Breathing The Prosobranchs have a gill which is attached to the roof of the mantle cavity. the lung the gill The lung is situated on the left side of the mantle cavity and is filled with air. Like landsnails they have a pneumostome which is open when they leave the water. The snails in the Family Ampullariidae have a siphon which enables them to take in air while submerged.This is very long in the genus Pomacea,and much shorter in the other genera. The Pulmonates having no gills need to come to the watersurface to get oxygen. Pondsnails(Lymnaeidae)can fill their mantle cavity with water and are able to extract oxygen from the water.Although Lymnaea truncatula and L.palustris which live in marshes are usually found living out of the water. Lymnaea peregra,a common species,can use different methods depending in which conditions they live.Snails living near the edge of lakes come sometimes to the surface to get air, other snails living further have a bubble of gas in the mantle cavity,and snails living in the deepest part of lakes have a mantle cavity which is always filled with water. The tentacles of Pondsnails have many fine arteries which function as a sort of gill. Ramshorn snails(Planorbis)have blood with haemoglobin,this helps the snail getting oxygen from the water.Especially in poluted conditions.
The nervous system of freshwatersnails(like landsnails)consists of nerveknots called ganglia.From the head two pairs of connectives stretch through the body. The pedal connective goes to the food and the pleuroviscal connective to the visceral mass.In contrast to the other ganglia,the viseral mass ganglion is not paired.The pedal ganglia coordinate locomotion,the cerebral ganglia are located in the head,the pleural ganglia coordinate lung and mantle function,the visceral ganglia coordinate kidney and other organ functions.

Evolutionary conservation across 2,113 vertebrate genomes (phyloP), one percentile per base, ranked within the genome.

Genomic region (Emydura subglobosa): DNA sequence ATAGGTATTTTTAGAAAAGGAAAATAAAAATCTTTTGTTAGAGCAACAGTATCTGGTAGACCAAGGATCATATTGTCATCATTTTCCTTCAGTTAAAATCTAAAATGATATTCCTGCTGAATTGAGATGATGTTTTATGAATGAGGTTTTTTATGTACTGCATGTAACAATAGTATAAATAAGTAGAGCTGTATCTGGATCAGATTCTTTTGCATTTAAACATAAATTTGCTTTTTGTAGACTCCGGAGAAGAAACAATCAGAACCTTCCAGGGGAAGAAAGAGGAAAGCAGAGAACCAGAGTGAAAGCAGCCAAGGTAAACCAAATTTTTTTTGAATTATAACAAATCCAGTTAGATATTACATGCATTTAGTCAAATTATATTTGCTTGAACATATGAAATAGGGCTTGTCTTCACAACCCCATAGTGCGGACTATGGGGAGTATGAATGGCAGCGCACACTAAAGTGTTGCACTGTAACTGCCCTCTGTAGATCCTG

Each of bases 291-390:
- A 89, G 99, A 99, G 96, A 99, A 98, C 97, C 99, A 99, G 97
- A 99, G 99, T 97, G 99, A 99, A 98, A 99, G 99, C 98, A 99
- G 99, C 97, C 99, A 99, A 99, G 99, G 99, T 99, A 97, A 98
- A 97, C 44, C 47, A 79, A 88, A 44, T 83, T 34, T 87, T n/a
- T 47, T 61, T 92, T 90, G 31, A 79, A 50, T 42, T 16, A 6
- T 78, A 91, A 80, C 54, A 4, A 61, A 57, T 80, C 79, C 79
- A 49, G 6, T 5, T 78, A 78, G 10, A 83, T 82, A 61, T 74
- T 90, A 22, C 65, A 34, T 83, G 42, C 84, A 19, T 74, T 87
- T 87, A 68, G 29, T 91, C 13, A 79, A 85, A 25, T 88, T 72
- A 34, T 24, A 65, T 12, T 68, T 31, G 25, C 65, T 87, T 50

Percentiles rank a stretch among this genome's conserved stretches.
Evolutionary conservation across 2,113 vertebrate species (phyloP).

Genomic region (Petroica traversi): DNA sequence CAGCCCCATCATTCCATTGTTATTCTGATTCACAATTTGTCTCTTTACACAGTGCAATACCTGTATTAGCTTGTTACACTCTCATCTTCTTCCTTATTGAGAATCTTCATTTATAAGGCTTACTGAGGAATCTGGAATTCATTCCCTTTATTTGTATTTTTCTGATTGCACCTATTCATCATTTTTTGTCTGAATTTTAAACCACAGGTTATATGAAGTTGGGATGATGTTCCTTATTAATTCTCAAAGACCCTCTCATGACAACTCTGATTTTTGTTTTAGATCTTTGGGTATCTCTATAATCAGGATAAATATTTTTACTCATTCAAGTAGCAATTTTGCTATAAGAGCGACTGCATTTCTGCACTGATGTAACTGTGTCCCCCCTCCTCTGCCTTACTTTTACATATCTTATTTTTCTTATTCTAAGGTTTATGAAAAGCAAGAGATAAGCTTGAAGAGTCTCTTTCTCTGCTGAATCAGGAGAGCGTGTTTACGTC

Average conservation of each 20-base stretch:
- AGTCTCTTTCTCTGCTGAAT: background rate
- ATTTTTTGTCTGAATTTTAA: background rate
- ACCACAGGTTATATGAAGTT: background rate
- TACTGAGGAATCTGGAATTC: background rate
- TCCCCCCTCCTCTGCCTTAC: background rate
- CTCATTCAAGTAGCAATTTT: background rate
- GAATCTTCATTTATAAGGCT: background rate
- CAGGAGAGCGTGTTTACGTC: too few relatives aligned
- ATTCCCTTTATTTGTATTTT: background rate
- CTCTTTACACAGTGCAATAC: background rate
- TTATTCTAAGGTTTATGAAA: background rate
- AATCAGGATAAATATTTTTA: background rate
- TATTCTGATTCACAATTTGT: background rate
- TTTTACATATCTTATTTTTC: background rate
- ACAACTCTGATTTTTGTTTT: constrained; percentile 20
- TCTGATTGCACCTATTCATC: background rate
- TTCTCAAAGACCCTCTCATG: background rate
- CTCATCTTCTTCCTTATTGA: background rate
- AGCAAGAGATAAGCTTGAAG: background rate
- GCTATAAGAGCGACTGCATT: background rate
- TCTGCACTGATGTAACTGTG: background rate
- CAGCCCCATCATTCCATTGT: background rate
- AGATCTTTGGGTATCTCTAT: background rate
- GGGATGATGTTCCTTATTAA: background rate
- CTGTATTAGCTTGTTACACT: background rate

Blood circulation The heart of a snail consist of a single ventricle which has a thin wall and a thick walled auricle.The auricle receives blood rich in oxygen from the lung.This goes to the ventricle,which releases it in the arteries.From there it flows freely to the rest of the tissues,which take oxygen and food from it. The ampulla compensates the bloodpressure in the aorta when the ventricle contracts. The heart and the ampulla are enclosed in the pericard which connects to the posterior kidney through a canal.The posterior kidney receives the urine from the pericard. When the blood flows through the anterior kidney it goes to the mantle vein which takes it back to the gill and lung.From there it goes back to the heart. The anterior aorta leads from the heart to the head and foot,the posterior aorta connects with one artery to the digestive organs and one artery to the rest of the organs. All parts of the body are being served with blood from the ventricle through the major and visceral aortae.The major aorta takes the blood to the head,part of the mantle, the buccal mass,the oesophagus,the copulatory organ and the columellar muscle. The visceral aorta takes blood to the whole of the visceral mass.Blood is collected form the body into two main sinuses:perivisceral and the peri-intestinal. From there the blood goes into the ctenidium,pulmonary sac or into the renal organ. During underwater breathing most of the blood from the peri-visceral sinus goes into the ctenidium and is oxygenated there.But during breathing above water this blood goes into the pulmonary sac for aeration. This blood reaches the auricle through the ctenidial or the pulmonary vein. Blood from the peri-intestinal sinus goes into the anterior or posterior renal chamber. Blood going into the anterior renal chamber loses its waste products there and then passes into the ctenidium where it is oxygenated or into the posterior renal chamber. The posterior renal chamber gets blood from the peri-intestinal sinus directly or through the anterior renal chamber.There the blood loses its nitrogenous content and enters the auricle without being oxygenated.The auricle receives non-oxygenated blood from the posterior renal chamber and oxygenated blood from the ctenidium and the pulmonary sac. This mixed blood goes into the ventricle where it is transferred to all the body-parts. The blood circulation takes also care of stretching the tentacles and the penis. H = Head - cephalic hemocoel F = Foot hemocoel E = Oesophagus Vm= Visceral mass (hemocoel) aK = anterior (front) Kidney pK = posterior (back) Kidney A = Ampulla Au = Auricle V = Ventricle Aa = Aorta anterior Ap = Aorta posterior vS = Visceral sinus fS = Foot sinus